Learn about scalars, vectors, and the dot product.
Machines only understand numbers. For instance, if you want to create a spam detector, you have first to convert your text data into numbers (for instance, through word embeddings). Data can then be stored in vectors, matrices, and tensors. For instance, images are represented as matrices of values between 0 and 255 representing the luminosity of each color for each pixel. It is possible to leverage the tools and concepts from the field of linear algebra to manipulate these vectors, matrices, and tensors.
Linear algebra is the branch of mathematics that studies vector spaces. You’ll see how vectors constitute vector spaces and how linear algebra applies linear transformations to these spaces. You’ll also learn the powerful relationship between sets of linear equations and vector equations, related to important data science concepts like least squares approximation. You’ll finally learn important matrix decomposition methods: eigendecomposition and Singular Value Decomposition (SVD), important to understand unsupervised learning methods like Principal Component Analysis (PCA).
Linear algebra deals with vectors. Other mathematical entities in the field can be defined by their relationship to vectors: scalars, for example, are single numbers that scale vectors (stretching or contracting) when they are multiplied by them.
However, vectors refer to various concepts according to the field they are used in. In the context of data science, they are a way to store values from your data. For instance, take the height and weight of people: since they are distinct values with different meanings, you need to store them separately, for instance using two vectors. You can then do operations on vectors to manipulate these features without losing the fact that the values correspond to different attributes.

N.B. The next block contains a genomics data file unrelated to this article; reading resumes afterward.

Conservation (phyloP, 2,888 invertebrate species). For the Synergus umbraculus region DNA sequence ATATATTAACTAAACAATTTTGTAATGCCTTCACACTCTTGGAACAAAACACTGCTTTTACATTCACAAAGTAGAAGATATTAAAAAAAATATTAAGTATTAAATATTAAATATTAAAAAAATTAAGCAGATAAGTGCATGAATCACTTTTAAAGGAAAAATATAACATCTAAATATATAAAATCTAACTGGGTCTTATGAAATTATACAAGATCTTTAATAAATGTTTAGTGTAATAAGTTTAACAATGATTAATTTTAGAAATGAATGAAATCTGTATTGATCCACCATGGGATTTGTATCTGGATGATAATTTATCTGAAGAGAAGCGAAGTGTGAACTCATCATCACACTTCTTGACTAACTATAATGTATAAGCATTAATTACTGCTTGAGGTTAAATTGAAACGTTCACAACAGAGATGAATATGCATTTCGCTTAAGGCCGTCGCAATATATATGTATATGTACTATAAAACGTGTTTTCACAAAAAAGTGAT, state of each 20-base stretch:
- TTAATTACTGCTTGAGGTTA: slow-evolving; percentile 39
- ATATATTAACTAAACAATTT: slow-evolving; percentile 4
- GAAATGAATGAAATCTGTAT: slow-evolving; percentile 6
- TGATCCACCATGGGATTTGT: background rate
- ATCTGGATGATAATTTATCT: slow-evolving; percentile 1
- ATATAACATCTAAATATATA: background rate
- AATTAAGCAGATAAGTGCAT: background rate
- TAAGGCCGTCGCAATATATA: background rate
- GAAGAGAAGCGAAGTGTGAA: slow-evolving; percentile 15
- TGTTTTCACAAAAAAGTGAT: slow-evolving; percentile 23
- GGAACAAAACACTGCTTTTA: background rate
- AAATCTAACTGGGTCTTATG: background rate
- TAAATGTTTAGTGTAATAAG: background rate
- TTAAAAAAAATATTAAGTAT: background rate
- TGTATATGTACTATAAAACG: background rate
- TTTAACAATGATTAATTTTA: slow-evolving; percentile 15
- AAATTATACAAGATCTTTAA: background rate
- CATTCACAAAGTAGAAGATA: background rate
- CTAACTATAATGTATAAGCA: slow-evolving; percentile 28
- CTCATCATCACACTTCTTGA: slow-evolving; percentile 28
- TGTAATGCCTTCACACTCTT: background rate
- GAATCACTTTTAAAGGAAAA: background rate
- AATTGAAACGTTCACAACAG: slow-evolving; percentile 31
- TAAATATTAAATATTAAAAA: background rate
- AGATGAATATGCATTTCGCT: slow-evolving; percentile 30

You can also use vectors to store data samples, for instance, store the height of ten people as a vector containing ten values.
We’ll use lowercase, boldface letters to name vectors (such as v). As usual, refer to the Appendix Essential Math for Data Science to have the summary of the notations used in this book.
The word vector can refer to multiple concepts. Let’s learn more about geometric and coordinate vectors.
Coordinates are values describing a position. For instance, any position on earth can be specified by geographical coordinates (latitude, longitude, and elevation).
Geometric vectors, also called Euclidean vectors, are mathematical objects defined by their magnitude (the length) and their direction. These properties allow you to describe the displacement from a location to another.
For instance, Figure 1 shows that the point A has coordinates (1, 1) and the point B has coordinates (3, 2). The geometric vector v describes the displacement from A to B, but since vectors are defined by their magnitude and direction, you can also represent v as starting from the origin.
In Figure 1, we used a coordinate system called the Cartesian plane. The horizontal and vertical lines are the coordinate axes, usually labeled respectively x and y. The intersection of the two coordinates is called the origin and corresponds to the coordinate 0 for each axis.